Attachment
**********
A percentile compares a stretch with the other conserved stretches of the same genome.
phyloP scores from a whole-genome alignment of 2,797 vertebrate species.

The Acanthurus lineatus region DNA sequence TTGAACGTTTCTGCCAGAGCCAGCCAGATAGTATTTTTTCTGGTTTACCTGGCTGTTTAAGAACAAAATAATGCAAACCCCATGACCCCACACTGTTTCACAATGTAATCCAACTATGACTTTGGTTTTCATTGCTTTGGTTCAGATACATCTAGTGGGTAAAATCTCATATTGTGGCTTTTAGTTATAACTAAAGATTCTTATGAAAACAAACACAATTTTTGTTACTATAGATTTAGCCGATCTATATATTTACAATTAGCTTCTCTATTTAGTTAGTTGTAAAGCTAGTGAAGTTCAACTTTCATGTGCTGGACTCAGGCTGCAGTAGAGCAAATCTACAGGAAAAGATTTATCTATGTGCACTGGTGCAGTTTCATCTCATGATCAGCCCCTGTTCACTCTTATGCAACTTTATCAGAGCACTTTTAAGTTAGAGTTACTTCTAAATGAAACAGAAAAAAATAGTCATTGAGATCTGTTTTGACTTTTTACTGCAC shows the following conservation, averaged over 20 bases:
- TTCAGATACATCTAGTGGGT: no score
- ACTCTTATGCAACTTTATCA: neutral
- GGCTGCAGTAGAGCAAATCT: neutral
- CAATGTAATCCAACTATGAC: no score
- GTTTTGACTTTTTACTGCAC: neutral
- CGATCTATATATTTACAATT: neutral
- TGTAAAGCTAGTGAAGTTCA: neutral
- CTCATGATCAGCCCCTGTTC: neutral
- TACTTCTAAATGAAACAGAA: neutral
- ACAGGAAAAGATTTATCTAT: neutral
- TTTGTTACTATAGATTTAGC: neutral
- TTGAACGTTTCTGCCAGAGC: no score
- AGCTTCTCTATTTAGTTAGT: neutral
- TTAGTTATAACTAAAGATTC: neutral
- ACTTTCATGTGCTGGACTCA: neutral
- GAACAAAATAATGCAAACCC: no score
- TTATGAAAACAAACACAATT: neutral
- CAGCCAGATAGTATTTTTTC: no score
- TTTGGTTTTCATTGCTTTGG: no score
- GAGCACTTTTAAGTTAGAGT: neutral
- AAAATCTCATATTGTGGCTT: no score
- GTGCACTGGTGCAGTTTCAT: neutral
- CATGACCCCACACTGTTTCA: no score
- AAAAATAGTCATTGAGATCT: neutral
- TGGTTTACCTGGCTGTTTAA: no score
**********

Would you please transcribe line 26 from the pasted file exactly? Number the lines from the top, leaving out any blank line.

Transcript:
- CATGACCCCACACTGTTTCA: no score